SEC Starting to Target High-Frequency Trading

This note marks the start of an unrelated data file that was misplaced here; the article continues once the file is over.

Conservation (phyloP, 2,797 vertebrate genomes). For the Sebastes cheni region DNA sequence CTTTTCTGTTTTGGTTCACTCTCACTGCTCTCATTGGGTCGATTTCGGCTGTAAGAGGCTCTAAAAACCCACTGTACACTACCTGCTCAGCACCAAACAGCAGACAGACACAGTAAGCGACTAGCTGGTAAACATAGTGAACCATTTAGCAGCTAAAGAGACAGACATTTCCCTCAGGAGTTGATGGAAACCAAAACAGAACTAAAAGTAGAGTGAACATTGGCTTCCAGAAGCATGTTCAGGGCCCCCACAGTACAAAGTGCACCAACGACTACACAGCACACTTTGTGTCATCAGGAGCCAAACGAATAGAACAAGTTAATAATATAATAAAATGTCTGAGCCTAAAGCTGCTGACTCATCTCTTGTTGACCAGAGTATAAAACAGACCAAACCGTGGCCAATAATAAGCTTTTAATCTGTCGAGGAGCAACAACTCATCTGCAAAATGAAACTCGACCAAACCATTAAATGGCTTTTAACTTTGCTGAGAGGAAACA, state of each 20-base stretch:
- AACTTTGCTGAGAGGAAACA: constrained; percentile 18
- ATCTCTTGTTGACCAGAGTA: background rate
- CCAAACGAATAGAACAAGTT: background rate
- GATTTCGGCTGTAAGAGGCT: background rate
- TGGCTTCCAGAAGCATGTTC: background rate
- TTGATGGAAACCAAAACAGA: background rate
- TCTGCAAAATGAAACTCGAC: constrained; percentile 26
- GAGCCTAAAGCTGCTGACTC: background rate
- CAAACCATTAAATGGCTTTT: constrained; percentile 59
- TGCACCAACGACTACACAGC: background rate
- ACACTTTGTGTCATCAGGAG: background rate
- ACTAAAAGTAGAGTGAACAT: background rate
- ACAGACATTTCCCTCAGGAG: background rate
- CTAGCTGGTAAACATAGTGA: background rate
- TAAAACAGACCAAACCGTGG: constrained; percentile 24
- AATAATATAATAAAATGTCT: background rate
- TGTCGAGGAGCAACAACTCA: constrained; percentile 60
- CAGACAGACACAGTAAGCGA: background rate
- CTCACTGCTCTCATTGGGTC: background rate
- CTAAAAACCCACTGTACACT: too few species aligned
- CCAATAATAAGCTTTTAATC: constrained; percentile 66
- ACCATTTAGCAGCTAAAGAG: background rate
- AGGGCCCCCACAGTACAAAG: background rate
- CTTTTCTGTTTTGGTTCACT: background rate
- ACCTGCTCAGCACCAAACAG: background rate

The arcane world of high-frequency trading, in which sophisticated investors use computer programs to buy and sell huge amounts of stocks at breakneck speeds, is one of the least understood practices in the market. It's also one of the most pervasive. Upwards of 70 percent of all equity-trading volume in the U.S. is done by high-frequency traders. Proponents say it creates valuable liquidity by quickly matching buyers and sellers. Critics say it allows banks and hedge funds with the best code writers and fastest computers to prey on less-sophisticated investors, and possibly even engage in fraud by getting ahead of orders from their own clients and taking advantage of small differences in price. What's certain is that we don't know enough about it. A recent poll by Greenwich Associates found that 20 percent of institutional investors, like mutual funds, don't fully understand the practice. The issue's gaining steam in Congress, where a few members have been prodding the SEC to take action. At an Oct. 28 Senate banking-subcommittee hearing, an SEC official said the regulator intends to take a "deep dive" into high-frequency-trading issues. The SEC has already proposed a ban on flash orders, in which exchanges give certain traders a millisecond's peek at investors' orders before they're filled. SEC chairwoman Mary Schapiro has indicated the need to overhaul outdated regulations despite the protests of Wall Street: "We should not sacrifice the stability and fairness of the markets to give a trader a millisecond advantage."